I was involved in an interesting discussion today about how the government should measure the success of social media. Just how do you measure it? Certainly, there are tried and true statistics (page hits, numbers of fans, followers, minions, etc) but that doesn’t really measure success. Is it even viable impact data? I never visit NIST’s Facebook page – but I’m a fan and the posts show up in my feed. So, I am not a “hit” but I am paying attention.
NIST’s Facebook page was one example we questioned. The number of fans, and page hits were shared. But it was brought up that the engagement was limited. Eg, we weren’t getting that many comments, “likes” or “shares.” Then we asked ourselves, what were we doing to get engagement? It has to be two-way.
–Should we ask questions? Perhaps something like: How do you know your gallon of ice cream has one gallon in it? (NIST works with USDA to do random sampling according to NIST standards and practices.) Did you know NIST won a Television Academy of Arts & Sciences Award (Emmy)?
–What about non-scientific polls, such as CNN’s Kate Gosselin: Are you glad she got kicked off
“Dancing with the Stars”? [Yes, I am] or Did you think Tiger Woods’ apology was sincere? [Who cares? He’s an awesome golfer] How about something (obviously more appropriate) like Solar Energy: Do You think it’s a game changer? or Electric Cars: Are they really better for the environment and our economy?
Should “engagement” automatically equal success? TSA’s Evolution of Security blog gets a ton of comments. Is that success? Or is it more important that over time, those have become noticeably more positive (or at least less negative) toward TSA as the stakeholders (travelers) learn more?
What factors would be good measures of success? Do you have any concrete examples you can share, or that you are expecting? If there are benefits, how do we recognize them?
Good post, Jaime. Underlying your post is the assumption that success can be measured. Although we’re all comfortable with the idea in other domains, it’s unclear whether it carries over to this one.
Engagement is a typical red herring measurement. Although I clicked the link to “fan” NIST many months ago, I quickly removed it from my News Feed because most of the official posts were just junk or repetitive. For instance, I just took a look at the NIST facebook page a moment ago and the most recent posts are two on Public Service Recognition Week (do we really need two … or even one?) and one on an award. The award looked relevant but it was not easy to follow to finally get to the explanation of the relevance to NIST’s work.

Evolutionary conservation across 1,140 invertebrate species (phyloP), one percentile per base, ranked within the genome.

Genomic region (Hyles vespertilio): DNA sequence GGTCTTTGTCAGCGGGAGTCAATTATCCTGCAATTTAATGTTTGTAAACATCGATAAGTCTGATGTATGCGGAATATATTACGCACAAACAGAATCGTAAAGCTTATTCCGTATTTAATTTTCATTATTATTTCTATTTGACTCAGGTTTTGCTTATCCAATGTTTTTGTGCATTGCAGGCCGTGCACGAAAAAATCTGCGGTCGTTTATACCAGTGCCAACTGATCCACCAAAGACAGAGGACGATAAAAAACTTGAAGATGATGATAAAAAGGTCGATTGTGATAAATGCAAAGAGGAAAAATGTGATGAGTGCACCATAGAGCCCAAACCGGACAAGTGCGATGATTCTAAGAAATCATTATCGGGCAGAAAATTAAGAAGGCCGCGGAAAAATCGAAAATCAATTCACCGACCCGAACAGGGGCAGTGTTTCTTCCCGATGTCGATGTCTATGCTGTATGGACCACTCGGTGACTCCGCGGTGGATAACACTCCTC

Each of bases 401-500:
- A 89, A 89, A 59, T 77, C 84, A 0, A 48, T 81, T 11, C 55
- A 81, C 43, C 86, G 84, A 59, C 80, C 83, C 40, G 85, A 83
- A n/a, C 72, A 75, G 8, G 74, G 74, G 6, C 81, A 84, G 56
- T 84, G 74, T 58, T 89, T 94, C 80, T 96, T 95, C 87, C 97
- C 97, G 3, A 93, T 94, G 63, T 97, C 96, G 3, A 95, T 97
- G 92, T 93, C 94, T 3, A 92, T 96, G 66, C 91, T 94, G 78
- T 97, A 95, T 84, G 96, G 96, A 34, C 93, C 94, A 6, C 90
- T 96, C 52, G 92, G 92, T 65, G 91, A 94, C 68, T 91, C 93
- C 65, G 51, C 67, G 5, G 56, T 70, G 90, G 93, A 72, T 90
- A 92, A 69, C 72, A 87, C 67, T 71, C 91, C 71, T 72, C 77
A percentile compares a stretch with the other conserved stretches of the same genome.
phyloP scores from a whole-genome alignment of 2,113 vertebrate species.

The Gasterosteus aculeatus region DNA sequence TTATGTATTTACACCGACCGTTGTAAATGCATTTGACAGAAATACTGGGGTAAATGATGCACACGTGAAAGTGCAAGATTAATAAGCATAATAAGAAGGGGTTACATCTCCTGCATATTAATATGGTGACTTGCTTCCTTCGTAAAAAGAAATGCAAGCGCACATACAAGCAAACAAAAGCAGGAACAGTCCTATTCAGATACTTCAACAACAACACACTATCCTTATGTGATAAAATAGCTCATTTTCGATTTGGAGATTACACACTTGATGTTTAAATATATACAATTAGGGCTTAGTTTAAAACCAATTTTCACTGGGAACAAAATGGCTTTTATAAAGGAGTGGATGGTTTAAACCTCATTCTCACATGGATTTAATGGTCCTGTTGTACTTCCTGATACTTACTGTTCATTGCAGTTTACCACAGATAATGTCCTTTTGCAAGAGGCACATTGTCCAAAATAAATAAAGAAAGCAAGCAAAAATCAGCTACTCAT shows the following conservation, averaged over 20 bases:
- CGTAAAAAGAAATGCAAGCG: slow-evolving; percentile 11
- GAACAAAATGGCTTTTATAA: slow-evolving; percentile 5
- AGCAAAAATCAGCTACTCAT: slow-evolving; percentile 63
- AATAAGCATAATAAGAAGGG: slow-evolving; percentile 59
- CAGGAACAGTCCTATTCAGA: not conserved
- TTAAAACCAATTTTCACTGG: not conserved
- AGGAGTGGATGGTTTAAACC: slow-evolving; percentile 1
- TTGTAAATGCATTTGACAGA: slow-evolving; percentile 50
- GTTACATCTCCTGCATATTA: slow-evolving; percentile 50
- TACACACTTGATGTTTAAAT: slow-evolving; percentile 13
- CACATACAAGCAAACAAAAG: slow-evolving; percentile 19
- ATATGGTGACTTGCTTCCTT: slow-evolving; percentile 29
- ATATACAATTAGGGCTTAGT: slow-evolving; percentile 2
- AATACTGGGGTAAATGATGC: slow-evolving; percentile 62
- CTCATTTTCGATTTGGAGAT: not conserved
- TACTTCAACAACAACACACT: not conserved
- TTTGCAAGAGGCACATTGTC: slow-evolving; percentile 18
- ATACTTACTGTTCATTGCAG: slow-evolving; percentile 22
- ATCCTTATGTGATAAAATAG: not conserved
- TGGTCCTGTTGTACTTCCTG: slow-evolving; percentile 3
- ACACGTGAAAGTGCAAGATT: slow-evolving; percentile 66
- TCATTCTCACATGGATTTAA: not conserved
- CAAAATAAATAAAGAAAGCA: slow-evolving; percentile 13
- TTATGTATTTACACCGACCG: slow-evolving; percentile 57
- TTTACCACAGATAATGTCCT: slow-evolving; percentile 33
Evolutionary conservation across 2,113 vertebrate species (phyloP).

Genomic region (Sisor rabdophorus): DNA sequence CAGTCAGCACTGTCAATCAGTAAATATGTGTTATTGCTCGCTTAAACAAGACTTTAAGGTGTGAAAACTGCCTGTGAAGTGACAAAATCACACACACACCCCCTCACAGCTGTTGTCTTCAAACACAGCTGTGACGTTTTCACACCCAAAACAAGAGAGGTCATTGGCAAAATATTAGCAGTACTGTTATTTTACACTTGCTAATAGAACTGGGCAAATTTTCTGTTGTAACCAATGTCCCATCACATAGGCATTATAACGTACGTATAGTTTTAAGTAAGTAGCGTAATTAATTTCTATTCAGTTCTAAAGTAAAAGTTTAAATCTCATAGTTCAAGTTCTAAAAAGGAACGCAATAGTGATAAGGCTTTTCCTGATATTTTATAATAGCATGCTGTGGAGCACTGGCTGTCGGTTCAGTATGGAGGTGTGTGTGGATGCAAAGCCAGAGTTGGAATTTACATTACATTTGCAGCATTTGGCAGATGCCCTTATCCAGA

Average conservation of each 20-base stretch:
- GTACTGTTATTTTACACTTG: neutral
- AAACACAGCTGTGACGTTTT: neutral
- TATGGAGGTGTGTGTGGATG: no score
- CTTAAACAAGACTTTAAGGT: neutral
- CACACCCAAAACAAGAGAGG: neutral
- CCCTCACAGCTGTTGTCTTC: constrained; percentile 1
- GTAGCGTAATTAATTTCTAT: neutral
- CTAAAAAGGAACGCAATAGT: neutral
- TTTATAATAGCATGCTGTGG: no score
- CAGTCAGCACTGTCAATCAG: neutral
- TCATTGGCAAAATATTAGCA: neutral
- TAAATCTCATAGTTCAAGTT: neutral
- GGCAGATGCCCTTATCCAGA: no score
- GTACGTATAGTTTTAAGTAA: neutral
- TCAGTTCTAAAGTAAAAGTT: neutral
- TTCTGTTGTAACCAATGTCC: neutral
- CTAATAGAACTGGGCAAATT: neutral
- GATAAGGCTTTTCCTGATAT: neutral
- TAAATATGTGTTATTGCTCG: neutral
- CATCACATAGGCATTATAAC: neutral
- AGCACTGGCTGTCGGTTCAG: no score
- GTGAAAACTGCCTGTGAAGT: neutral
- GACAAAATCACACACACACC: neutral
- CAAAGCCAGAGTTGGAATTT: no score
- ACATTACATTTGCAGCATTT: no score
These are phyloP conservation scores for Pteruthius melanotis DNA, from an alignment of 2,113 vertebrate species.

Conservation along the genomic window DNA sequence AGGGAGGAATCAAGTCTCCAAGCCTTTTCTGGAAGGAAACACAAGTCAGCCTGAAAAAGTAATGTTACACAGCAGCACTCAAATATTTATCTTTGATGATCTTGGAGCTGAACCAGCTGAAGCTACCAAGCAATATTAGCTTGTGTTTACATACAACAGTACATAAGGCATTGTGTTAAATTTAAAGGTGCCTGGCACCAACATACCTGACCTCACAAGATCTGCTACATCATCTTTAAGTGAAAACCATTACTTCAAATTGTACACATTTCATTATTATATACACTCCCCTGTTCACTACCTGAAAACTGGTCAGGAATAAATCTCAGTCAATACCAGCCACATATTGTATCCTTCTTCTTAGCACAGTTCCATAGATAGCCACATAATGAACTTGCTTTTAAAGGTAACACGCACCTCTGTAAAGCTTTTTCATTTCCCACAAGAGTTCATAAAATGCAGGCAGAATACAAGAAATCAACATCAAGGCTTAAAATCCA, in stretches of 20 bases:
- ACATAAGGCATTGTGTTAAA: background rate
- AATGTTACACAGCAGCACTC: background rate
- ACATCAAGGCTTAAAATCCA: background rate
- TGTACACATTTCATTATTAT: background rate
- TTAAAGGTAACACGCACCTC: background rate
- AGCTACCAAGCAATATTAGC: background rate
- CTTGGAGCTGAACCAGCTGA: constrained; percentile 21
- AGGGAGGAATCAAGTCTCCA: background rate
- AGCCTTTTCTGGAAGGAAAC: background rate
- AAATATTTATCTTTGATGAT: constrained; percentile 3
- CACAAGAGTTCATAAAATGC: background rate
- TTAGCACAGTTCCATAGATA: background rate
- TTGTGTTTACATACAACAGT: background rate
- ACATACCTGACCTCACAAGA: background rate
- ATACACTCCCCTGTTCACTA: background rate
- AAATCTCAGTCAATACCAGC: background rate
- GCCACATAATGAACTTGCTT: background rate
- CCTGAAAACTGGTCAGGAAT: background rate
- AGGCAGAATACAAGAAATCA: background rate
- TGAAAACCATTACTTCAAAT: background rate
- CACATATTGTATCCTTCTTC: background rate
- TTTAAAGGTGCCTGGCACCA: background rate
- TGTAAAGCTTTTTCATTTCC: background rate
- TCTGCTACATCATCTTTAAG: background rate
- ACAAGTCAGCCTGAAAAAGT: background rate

As I recall, NIST made an assumption that high frequency of posts is an important requirement to keeping an audience, more so that unique value of the posts. This needs to be rethought. And please let’s not use the idea of posting so-called provocative questions with the idea that getting responses shows worthwhile engagement. If NIST posts were unique and relevant and only appeared once a month, that might attract much more attention and be more highly valued.
Don’t get me wrong – I’m not saying that NIST should limit postings to once a month. Just that we need to scrap all of our original assumptions and completely rethink what we’re doing. Trying to mimic what others are doing is just not working for NIST.
Hi Don – I agree that it may not be possible to measure the success of social media. However, in government, getting funding or even approval to try something new/different usually requires some “proof” of success making it viable or worthwhile. I think it can be measured – just that NIST is not ready to recognize what success really means. Certainly Amazon.com has measured the success of their dicussion forums, or recommendation feature. I’m not the only person who has purchased more because I am involved in their community.
I also vehemently (don’t get to use that word too often!) agree that NIST/DOC is stuck in a rut with the idea that social media doesn’t work unless we’re posting as frequently as humanly possible. It appears to be the main stumbling block to Twitter, or having individual or lab pages on Facebook. Why must we have the largest audience possible all at once? I can almost envision a Facebook group in the vein of “Can this poodle wearing a tinfoil hat get more fans than Glenn Beck?” [Apparently it could]. “Can this cat wearing pajamas get more fans than NIST?” I don’t mean to be glib, but that we are so focused on building an audience – any audience – rather than targeting those that could benefit most and have a real relationship with NIST is disconcerting. A Facebook page for NIST seems less beneficial than a Facebook page for a specific group at NIST.
I don’t feel the authors I friend on Facebook are slacking if I don’t get a daily post on their progress of chapter 7. A post when the next book is coming is welcome news. NIST could benefit from “quality versus quantity” approach, as you suggest.